The festival of colours, Holi, will be observed across India March 24 this year, but people of Uttar Pradesh have been celebrating the popular Lathmar Holi in Mathura since last week. The most spectacular sight was when the widows celebrated Holi with great fervour in Vrindavan.
Around hundreds of widows have been rejoicing this festival for a couple of years by breaking an age-old tradition. In the photos, widows looked cheerful and this noble initiative was taken by social service organisation, Sulabh International.
"I am thankful to organisers who provided me an opportunity to witness Holi in front of the principal deity of Gopinath temple," 105-year-old widow Kanak Lata, who was in a wheelchair, told the Press Trust of India.
Apart from the celebration in Vrindavan, the people of Mathura rejoiced the festival with Lathmar Holi. This unique type of Holi is mainly celebrated in Barasana, which is a small town located in Mathura district and is also the birth place of Radha.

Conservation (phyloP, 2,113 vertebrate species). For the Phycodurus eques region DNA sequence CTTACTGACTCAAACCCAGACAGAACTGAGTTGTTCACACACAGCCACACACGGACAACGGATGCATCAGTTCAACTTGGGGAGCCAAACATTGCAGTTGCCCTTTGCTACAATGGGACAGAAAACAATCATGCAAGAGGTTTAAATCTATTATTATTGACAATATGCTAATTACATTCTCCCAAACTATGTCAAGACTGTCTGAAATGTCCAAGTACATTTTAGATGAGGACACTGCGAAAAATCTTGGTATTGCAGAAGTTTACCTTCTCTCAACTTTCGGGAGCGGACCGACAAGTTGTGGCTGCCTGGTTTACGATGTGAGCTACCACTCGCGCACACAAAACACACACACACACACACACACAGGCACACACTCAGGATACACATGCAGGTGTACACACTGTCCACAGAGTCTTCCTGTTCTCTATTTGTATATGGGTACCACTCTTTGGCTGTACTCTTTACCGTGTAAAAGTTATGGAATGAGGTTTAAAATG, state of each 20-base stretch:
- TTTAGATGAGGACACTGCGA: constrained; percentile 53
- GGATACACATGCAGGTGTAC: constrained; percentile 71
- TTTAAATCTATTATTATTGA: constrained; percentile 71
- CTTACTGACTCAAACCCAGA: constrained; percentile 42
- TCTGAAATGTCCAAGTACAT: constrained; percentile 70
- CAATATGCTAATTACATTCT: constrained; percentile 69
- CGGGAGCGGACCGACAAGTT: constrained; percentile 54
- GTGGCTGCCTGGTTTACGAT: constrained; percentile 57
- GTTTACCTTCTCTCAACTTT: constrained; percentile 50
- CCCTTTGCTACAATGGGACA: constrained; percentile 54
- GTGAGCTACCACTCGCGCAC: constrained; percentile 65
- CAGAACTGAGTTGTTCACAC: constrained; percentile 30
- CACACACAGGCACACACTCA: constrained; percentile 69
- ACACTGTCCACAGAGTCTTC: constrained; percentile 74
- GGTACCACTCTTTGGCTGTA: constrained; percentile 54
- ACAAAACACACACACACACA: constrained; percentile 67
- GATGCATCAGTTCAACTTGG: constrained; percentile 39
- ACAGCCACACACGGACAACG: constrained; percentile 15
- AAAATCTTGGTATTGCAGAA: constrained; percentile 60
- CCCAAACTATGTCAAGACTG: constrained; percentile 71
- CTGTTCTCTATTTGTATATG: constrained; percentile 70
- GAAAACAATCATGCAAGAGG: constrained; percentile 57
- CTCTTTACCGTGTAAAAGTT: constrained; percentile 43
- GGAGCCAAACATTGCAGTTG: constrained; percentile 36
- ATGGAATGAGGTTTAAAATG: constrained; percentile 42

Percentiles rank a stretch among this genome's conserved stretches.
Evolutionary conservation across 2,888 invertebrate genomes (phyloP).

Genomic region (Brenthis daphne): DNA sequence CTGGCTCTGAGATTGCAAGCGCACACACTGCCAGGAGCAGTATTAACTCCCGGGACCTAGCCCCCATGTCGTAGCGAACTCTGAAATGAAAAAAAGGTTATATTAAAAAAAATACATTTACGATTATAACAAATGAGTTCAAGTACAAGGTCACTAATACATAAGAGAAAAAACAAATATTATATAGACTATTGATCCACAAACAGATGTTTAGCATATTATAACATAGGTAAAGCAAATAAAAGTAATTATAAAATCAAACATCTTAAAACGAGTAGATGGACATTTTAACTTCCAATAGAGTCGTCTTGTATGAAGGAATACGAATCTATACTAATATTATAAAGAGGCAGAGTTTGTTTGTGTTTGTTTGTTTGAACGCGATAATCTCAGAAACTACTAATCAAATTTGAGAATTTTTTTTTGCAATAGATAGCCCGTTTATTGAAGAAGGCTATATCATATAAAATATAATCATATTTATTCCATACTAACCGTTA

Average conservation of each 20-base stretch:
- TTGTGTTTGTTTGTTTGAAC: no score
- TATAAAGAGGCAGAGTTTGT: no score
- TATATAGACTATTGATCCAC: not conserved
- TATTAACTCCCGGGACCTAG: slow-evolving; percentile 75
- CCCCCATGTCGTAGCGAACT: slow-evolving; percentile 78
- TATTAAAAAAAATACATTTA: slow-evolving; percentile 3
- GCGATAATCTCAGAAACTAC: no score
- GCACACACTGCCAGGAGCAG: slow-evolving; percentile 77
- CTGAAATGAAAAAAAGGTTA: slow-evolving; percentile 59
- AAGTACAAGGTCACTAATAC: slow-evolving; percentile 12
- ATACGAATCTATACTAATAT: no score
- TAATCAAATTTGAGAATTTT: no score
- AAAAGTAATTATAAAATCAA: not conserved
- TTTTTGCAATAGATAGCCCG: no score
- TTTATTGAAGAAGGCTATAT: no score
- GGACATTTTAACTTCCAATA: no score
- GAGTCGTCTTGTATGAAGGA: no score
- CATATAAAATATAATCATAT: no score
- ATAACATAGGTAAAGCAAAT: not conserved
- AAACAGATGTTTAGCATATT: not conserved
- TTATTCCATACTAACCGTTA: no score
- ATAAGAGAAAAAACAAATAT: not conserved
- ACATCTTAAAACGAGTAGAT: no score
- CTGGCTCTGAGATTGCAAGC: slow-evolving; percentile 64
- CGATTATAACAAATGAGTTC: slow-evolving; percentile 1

It is believed that on this particular day men of Nandgaon (hometown of Lord Krishna) come to Barasana to take over Shri Radhikaji temple. To protect it, the women of the place resist them with lathi (bamboo sticks). In their defence, the men can only throw colours on women and if they are caught, then they are forced to wear women's clothes.
According to the Hindu mythology, Radha along with gopis gave Lord Krishna and his friends similar treatment when they used to visit Barasana to put coloured water on the girls. Holi is celebrated for more than two weeks in Vrindavan and Mathura.
Check out the slideshow to see spectacular images of widows celebrating the festival of colours in Vrindavan and a few pictures of Lathmar Holi celebrated in Mathura.